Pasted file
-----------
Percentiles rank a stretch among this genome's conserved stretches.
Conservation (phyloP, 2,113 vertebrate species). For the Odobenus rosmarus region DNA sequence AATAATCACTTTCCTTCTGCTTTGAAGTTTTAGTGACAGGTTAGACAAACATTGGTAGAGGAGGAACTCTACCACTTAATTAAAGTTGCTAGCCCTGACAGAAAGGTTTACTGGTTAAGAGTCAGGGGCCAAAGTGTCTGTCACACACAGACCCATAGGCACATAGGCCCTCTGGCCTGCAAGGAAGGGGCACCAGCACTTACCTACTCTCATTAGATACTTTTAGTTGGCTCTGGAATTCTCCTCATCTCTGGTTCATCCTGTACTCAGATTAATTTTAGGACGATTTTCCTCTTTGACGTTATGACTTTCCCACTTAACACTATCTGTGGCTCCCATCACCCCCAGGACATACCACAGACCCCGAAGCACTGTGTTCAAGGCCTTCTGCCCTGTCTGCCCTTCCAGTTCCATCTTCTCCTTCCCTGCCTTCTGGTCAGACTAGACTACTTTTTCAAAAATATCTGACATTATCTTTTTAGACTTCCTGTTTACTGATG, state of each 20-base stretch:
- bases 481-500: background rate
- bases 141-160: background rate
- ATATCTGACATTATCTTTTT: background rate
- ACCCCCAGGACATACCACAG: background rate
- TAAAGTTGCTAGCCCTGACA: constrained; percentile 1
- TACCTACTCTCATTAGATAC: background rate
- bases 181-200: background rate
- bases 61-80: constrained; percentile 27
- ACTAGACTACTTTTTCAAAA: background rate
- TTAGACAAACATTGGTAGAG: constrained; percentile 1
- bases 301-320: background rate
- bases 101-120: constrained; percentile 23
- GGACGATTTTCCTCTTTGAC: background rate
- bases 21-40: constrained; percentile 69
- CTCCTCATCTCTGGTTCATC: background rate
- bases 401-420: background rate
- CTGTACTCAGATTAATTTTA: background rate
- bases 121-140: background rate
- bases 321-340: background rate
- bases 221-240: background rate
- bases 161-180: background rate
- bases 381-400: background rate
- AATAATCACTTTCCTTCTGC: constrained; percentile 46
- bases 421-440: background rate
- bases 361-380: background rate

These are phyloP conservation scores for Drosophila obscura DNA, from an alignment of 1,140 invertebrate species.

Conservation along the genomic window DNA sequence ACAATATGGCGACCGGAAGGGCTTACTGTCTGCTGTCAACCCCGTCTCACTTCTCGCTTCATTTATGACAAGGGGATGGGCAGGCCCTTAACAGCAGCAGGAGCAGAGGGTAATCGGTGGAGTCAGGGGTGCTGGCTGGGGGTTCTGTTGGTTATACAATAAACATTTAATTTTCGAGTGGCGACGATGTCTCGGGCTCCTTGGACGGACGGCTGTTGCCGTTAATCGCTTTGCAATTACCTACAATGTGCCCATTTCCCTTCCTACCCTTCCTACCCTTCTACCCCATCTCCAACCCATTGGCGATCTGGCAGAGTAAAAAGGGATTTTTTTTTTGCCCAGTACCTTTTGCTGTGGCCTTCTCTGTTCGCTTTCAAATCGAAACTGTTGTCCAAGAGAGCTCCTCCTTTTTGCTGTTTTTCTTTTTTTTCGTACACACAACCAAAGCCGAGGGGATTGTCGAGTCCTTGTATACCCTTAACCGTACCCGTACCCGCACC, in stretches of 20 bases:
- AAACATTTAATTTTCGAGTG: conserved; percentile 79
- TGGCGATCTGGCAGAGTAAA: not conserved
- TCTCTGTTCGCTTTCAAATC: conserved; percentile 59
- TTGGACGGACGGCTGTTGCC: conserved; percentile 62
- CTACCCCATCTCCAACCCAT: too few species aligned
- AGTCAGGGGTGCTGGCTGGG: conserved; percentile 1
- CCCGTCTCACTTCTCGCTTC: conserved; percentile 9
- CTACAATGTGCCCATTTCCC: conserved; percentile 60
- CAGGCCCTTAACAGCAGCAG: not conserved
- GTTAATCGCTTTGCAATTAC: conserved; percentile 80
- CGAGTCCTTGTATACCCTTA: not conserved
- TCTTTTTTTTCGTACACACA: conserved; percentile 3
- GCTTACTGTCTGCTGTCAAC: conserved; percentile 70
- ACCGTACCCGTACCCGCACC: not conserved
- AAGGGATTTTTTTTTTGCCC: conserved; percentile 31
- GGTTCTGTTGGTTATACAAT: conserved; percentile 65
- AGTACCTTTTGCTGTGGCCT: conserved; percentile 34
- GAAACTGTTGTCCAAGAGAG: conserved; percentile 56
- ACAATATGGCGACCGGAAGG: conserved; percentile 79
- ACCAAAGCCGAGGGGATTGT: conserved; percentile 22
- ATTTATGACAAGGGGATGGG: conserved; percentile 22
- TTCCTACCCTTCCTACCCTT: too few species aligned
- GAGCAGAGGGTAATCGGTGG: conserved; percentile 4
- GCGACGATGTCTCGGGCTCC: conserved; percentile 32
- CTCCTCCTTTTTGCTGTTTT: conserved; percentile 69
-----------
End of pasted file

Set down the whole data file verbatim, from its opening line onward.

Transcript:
Percentiles rank a stretch among this genome's conserved stretches.
Conservation (phyloP, 2,113 vertebrate species). For the Odobenus rosmarus region DNA sequence AATAATCACTTTCCTTCTGCTTTGAAGTTTTAGTGACAGGTTAGACAAACATTGGTAGAGGAGGAACTCTACCACTTAATTAAAGTTGCTAGCCCTGACAGAAAGGTTTACTGGTTAAGAGTCAGGGGCCAAAGTGTCTGTCACACACAGACCCATAGGCACATAGGCCCTCTGGCCTGCAAGGAAGGGGCACCAGCACTTACCTACTCTCATTAGATACTTTTAGTTGGCTCTGGAATTCTCCTCATCTCTGGTTCATCCTGTACTCAGATTAATTTTAGGACGATTTTCCTCTTTGACGTTATGACTTTCCCACTTAACACTATCTGTGGCTCCCATCACCCCCAGGACATACCACAGACCCCGAAGCACTGTGTTCAAGGCCTTCTGCCCTGTCTGCCCTTCCAGTTCCATCTTCTCCTTCCCTGCCTTCTGGTCAGACTAGACTACTTTTTCAAAAATATCTGACATTATCTTTTTAGACTTCCTGTTTACTGATG, state of each 20-base stretch:
- bases 481-500: background rate
- bases 141-160: background rate
- ATATCTGACATTATCTTTTT: background rate
- ACCCCCAGGACATACCACAG: background rate
- TAAAGTTGCTAGCCCTGACA: constrained; percentile 1
- TACCTACTCTCATTAGATAC: background rate
- bases 181-200: background rate
- bases 61-80: constrained; percentile 27
- ACTAGACTACTTTTTCAAAA: background rate
- TTAGACAAACATTGGTAGAG: constrained; percentile 1
- bases 301-320: background rate
- bases 101-120: constrained; percentile 23
- GGACGATTTTCCTCTTTGAC: background rate
- bases 21-40: constrained; percentile 69
- CTCCTCATCTCTGGTTCATC: background rate
- bases 401-420: background rate
- CTGTACTCAGATTAATTTTA: background rate
- bases 121-140: background rate
- bases 321-340: background rate
- bases 221-240: background rate
- bases 161-180: background rate
- bases 381-400: background rate
- AATAATCACTTTCCTTCTGC: constrained; percentile 46
- bases 421-440: background rate
- bases 361-380: background rate

These are phyloP conservation scores for Drosophila obscura DNA, from an alignment of 1,140 invertebrate species.

Conservation along the genomic window DNA sequence ACAATATGGCGACCGGAAGGGCTTACTGTCTGCTGTCAACCCCGTCTCACTTCTCGCTTCATTTATGACAAGGGGATGGGCAGGCCCTTAACAGCAGCAGGAGCAGAGGGTAATCGGTGGAGTCAGGGGTGCTGGCTGGGGGTTCTGTTGGTTATACAATAAACATTTAATTTTCGAGTGGCGACGATGTCTCGGGCTCCTTGGACGGACGGCTGTTGCCGTTAATCGCTTTGCAATTACCTACAATGTGCCCATTTCCCTTCCTACCCTTCCTACCCTTCTACCCCATCTCCAACCCATTGGCGATCTGGCAGAGTAAAAAGGGATTTTTTTTTTGCCCAGTACCTTTTGCTGTGGCCTTCTCTGTTCGCTTTCAAATCGAAACTGTTGTCCAAGAGAGCTCCTCCTTTTTGCTGTTTTTCTTTTTTTTCGTACACACAACCAAAGCCGAGGGGATTGTCGAGTCCTTGTATACCCTTAACCGTACCCGTACCCGCACC, in stretches of 20 bases:
- AAACATTTAATTTTCGAGTG: conserved; percentile 79
- TGGCGATCTGGCAGAGTAAA: not conserved
- TCTCTGTTCGCTTTCAAATC: conserved; percentile 59
- TTGGACGGACGGCTGTTGCC: conserved; percentile 62
- CTACCCCATCTCCAACCCAT: too few species aligned
- AGTCAGGGGTGCTGGCTGGG: conserved; percentile 1
- CCCGTCTCACTTCTCGCTTC: conserved; percentile 9
- CTACAATGTGCCCATTTCCC: conserved; percentile 60
- CAGGCCCTTAACAGCAGCAG: not conserved
- GTTAATCGCTTTGCAATTAC: conserved; percentile 80
- CGAGTCCTTGTATACCCTTA: not conserved
- TCTTTTTTTTCGTACACACA: conserved; percentile 3
- GCTTACTGTCTGCTGTCAAC: conserved; percentile 70
- ACCGTACCCGTACCCGCACC: not conserved
- AAGGGATTTTTTTTTTGCCC: conserved; percentile 31
- GGTTCTGTTGGTTATACAAT: conserved; percentile 65
- AGTACCTTTTGCTGTGGCCT: conserved; percentile 34
- GAAACTGTTGTCCAAGAGAG: conserved; percentile 56
- ACAATATGGCGACCGGAAGG: conserved; percentile 79
- ACCAAAGCCGAGGGGATTGT: conserved; percentile 22
- ATTTATGACAAGGGGATGGG: conserved; percentile 22
- TTCCTACCCTTCCTACCCTT: too few species aligned
- GAGCAGAGGGTAATCGGTGG: conserved; percentile 4
- GCGACGATGTCTCGGGCTCC: conserved; percentile 32
- CTCCTCCTTTTTGCTGTTTT: conserved; percentile 69